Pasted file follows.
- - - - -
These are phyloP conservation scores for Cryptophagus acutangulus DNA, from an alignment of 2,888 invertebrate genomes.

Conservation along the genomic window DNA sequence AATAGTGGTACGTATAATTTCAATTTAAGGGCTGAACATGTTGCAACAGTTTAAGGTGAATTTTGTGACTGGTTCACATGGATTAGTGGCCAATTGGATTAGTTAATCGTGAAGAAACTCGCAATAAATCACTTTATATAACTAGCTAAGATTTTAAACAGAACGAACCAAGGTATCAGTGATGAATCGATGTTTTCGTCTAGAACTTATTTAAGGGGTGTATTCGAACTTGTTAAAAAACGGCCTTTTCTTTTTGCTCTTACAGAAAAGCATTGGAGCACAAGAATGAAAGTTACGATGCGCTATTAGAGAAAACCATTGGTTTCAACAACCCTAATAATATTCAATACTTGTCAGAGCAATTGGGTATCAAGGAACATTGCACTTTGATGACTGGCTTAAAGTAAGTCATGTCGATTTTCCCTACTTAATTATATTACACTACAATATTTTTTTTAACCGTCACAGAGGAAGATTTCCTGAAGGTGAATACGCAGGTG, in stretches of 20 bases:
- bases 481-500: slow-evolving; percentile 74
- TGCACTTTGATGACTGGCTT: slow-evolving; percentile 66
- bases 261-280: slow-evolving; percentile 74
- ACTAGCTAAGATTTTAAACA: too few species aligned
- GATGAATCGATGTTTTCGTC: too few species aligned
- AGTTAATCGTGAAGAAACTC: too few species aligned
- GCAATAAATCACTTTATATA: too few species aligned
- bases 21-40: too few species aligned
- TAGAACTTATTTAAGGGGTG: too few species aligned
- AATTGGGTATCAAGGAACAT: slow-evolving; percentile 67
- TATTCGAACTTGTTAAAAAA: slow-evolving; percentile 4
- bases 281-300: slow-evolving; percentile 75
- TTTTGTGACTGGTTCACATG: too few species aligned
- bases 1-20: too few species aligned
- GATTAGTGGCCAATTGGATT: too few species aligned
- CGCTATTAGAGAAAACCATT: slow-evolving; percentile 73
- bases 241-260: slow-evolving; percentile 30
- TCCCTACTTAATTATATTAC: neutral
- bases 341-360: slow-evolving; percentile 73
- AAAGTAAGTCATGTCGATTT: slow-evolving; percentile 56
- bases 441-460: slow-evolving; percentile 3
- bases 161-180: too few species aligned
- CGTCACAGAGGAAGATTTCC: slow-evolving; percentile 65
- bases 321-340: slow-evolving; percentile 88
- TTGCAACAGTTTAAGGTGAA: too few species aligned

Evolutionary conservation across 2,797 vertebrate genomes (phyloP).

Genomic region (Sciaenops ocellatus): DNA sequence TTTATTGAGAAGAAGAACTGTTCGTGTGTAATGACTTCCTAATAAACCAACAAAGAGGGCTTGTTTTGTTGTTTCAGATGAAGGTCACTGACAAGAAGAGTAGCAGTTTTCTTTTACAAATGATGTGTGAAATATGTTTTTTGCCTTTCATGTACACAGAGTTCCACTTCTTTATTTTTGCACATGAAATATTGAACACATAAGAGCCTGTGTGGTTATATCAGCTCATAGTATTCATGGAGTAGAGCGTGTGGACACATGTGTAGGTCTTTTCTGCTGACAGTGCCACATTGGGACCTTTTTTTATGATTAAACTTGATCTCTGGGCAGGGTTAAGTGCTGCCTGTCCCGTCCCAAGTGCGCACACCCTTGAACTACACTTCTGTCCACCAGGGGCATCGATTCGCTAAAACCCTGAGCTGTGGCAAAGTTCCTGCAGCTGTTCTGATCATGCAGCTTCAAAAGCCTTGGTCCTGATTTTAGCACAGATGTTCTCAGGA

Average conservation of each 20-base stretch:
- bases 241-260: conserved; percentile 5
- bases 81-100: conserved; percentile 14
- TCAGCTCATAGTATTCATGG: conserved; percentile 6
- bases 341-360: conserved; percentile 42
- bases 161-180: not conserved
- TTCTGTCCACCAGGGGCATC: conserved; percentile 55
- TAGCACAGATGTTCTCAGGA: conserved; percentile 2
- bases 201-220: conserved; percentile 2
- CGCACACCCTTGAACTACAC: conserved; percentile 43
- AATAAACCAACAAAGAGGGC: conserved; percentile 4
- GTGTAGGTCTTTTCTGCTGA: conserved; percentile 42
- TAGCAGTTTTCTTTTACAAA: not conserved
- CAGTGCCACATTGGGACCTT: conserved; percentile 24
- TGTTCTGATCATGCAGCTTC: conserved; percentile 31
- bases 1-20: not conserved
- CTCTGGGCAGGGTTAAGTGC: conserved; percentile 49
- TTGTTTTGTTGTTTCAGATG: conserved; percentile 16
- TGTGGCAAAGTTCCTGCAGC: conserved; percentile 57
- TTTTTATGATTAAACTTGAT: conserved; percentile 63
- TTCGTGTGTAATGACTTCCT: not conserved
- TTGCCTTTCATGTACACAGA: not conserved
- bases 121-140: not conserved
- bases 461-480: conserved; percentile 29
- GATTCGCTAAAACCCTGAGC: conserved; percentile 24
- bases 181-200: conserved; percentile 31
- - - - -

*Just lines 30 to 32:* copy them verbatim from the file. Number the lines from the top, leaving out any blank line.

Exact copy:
Average conservation of each 20-base stretch:
- bases 241-260: conserved; percentile 5
- bases 81-100: conserved; percentile 14